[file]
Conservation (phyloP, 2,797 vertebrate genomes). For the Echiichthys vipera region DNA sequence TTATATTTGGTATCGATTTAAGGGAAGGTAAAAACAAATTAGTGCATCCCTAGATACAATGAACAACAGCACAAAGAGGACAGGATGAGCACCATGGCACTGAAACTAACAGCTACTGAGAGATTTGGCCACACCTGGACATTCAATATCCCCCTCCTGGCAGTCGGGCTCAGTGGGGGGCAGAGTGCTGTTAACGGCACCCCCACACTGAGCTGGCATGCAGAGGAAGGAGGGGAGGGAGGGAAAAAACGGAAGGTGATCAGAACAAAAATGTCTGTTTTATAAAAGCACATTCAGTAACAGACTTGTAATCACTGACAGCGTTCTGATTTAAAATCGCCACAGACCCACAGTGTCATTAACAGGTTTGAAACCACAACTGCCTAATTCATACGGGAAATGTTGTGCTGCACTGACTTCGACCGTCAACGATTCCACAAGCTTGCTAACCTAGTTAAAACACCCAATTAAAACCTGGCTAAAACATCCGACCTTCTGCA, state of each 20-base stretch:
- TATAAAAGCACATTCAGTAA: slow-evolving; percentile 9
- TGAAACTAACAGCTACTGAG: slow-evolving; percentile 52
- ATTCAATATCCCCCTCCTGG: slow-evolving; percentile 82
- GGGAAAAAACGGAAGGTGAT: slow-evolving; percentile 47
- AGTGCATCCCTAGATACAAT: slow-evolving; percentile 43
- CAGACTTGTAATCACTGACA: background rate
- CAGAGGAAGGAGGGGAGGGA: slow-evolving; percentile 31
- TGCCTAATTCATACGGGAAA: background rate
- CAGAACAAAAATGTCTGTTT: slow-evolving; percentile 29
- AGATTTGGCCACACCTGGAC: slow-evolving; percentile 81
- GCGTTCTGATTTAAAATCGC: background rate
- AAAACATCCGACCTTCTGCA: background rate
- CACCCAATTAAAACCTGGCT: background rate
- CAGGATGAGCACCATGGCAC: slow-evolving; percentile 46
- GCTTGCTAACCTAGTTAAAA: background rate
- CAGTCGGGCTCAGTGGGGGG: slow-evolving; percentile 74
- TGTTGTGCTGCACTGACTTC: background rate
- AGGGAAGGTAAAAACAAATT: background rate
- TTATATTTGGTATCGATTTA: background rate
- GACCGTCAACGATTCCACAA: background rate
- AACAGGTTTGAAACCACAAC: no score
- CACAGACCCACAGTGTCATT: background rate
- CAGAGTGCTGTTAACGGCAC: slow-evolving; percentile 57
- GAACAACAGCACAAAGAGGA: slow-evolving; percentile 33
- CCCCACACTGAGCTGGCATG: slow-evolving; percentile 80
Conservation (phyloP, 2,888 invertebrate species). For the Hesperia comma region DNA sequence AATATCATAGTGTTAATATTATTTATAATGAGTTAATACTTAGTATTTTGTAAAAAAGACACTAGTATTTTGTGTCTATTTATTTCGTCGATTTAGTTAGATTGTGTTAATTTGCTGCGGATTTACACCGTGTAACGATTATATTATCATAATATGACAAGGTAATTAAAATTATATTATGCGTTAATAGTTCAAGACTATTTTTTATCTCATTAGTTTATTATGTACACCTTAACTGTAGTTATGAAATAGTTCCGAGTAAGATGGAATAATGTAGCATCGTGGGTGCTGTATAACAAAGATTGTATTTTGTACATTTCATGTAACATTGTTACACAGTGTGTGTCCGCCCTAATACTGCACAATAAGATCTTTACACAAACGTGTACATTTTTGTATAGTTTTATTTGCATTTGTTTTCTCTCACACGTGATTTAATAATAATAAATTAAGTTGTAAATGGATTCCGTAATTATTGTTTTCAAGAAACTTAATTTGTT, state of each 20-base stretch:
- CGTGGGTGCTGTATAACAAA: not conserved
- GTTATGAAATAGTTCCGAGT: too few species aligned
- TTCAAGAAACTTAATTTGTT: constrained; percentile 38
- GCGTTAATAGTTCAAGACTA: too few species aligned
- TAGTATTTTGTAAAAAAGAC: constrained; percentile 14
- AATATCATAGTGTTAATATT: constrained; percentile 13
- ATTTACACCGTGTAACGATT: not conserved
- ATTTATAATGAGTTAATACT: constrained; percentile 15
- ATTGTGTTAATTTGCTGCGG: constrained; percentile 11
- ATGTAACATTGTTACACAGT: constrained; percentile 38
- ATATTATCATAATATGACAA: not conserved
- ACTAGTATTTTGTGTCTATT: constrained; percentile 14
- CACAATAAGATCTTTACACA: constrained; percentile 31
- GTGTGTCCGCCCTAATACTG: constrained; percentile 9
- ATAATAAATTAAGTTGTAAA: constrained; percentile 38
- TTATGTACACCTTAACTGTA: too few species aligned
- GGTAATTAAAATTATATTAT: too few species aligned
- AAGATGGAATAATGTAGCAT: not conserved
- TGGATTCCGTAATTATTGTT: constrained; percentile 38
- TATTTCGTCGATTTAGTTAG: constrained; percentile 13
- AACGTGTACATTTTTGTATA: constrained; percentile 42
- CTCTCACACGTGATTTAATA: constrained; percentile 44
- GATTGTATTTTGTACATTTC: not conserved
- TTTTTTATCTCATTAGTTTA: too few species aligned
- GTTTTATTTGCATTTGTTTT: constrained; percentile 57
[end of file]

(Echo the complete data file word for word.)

Conservation (phyloP, 2,797 vertebrate genomes). For the Echiichthys vipera region DNA sequence TTATATTTGGTATCGATTTAAGGGAAGGTAAAAACAAATTAGTGCATCCCTAGATACAATGAACAACAGCACAAAGAGGACAGGATGAGCACCATGGCACTGAAACTAACAGCTACTGAGAGATTTGGCCACACCTGGACATTCAATATCCCCCTCCTGGCAGTCGGGCTCAGTGGGGGGCAGAGTGCTGTTAACGGCACCCCCACACTGAGCTGGCATGCAGAGGAAGGAGGGGAGGGAGGGAAAAAACGGAAGGTGATCAGAACAAAAATGTCTGTTTTATAAAAGCACATTCAGTAACAGACTTGTAATCACTGACAGCGTTCTGATTTAAAATCGCCACAGACCCACAGTGTCATTAACAGGTTTGAAACCACAACTGCCTAATTCATACGGGAAATGTTGTGCTGCACTGACTTCGACCGTCAACGATTCCACAAGCTTGCTAACCTAGTTAAAACACCCAATTAAAACCTGGCTAAAACATCCGACCTTCTGCA, state of each 20-base stretch:
- TATAAAAGCACATTCAGTAA: slow-evolving; percentile 9
- TGAAACTAACAGCTACTGAG: slow-evolving; percentile 52
- ATTCAATATCCCCCTCCTGG: slow-evolving; percentile 82
- GGGAAAAAACGGAAGGTGAT: slow-evolving; percentile 47
- AGTGCATCCCTAGATACAAT: slow-evolving; percentile 43
- CAGACTTGTAATCACTGACA: background rate
- CAGAGGAAGGAGGGGAGGGA: slow-evolving; percentile 31
- TGCCTAATTCATACGGGAAA: background rate
- CAGAACAAAAATGTCTGTTT: slow-evolving; percentile 29
- AGATTTGGCCACACCTGGAC: slow-evolving; percentile 81
- GCGTTCTGATTTAAAATCGC: background rate
- AAAACATCCGACCTTCTGCA: background rate
- CACCCAATTAAAACCTGGCT: background rate
- CAGGATGAGCACCATGGCAC: slow-evolving; percentile 46
- GCTTGCTAACCTAGTTAAAA: background rate
- CAGTCGGGCTCAGTGGGGGG: slow-evolving; percentile 74
- TGTTGTGCTGCACTGACTTC: background rate
- AGGGAAGGTAAAAACAAATT: background rate
- TTATATTTGGTATCGATTTA: background rate
- GACCGTCAACGATTCCACAA: background rate
- AACAGGTTTGAAACCACAAC: no score
- CACAGACCCACAGTGTCATT: background rate
- CAGAGTGCTGTTAACGGCAC: slow-evolving; percentile 57
- GAACAACAGCACAAAGAGGA: slow-evolving; percentile 33
- CCCCACACTGAGCTGGCATG: slow-evolving; percentile 80
Conservation (phyloP, 2,888 invertebrate species). For the Hesperia comma region DNA sequence AATATCATAGTGTTAATATTATTTATAATGAGTTAATACTTAGTATTTTGTAAAAAAGACACTAGTATTTTGTGTCTATTTATTTCGTCGATTTAGTTAGATTGTGTTAATTTGCTGCGGATTTACACCGTGTAACGATTATATTATCATAATATGACAAGGTAATTAAAATTATATTATGCGTTAATAGTTCAAGACTATTTTTTATCTCATTAGTTTATTATGTACACCTTAACTGTAGTTATGAAATAGTTCCGAGTAAGATGGAATAATGTAGCATCGTGGGTGCTGTATAACAAAGATTGTATTTTGTACATTTCATGTAACATTGTTACACAGTGTGTGTCCGCCCTAATACTGCACAATAAGATCTTTACACAAACGTGTACATTTTTGTATAGTTTTATTTGCATTTGTTTTCTCTCACACGTGATTTAATAATAATAAATTAAGTTGTAAATGGATTCCGTAATTATTGTTTTCAAGAAACTTAATTTGTT, state of each 20-base stretch:
- CGTGGGTGCTGTATAACAAA: not conserved
- GTTATGAAATAGTTCCGAGT: too few species aligned
- TTCAAGAAACTTAATTTGTT: constrained; percentile 38
- GCGTTAATAGTTCAAGACTA: too few species aligned
- TAGTATTTTGTAAAAAAGAC: constrained; percentile 14
- AATATCATAGTGTTAATATT: constrained; percentile 13
- ATTTACACCGTGTAACGATT: not conserved
- ATTTATAATGAGTTAATACT: constrained; percentile 15
- ATTGTGTTAATTTGCTGCGG: constrained; percentile 11
- ATGTAACATTGTTACACAGT: constrained; percentile 38
- ATATTATCATAATATGACAA: not conserved
- ACTAGTATTTTGTGTCTATT: constrained; percentile 14
- CACAATAAGATCTTTACACA: constrained; percentile 31
- GTGTGTCCGCCCTAATACTG: constrained; percentile 9
- ATAATAAATTAAGTTGTAAA: constrained; percentile 38
- TTATGTACACCTTAACTGTA: too few species aligned
- GGTAATTAAAATTATATTAT: too few species aligned
- AAGATGGAATAATGTAGCAT: not conserved
- TGGATTCCGTAATTATTGTT: constrained; percentile 38
- TATTTCGTCGATTTAGTTAG: constrained; percentile 13
- AACGTGTACATTTTTGTATA: constrained; percentile 42
- CTCTCACACGTGATTTAATA: constrained; percentile 44
- GATTGTATTTTGTACATTTC: not conserved
- TTTTTTATCTCATTAGTTTA: too few species aligned
- GTTTTATTTGCATTTGTTTT: constrained; percentile 57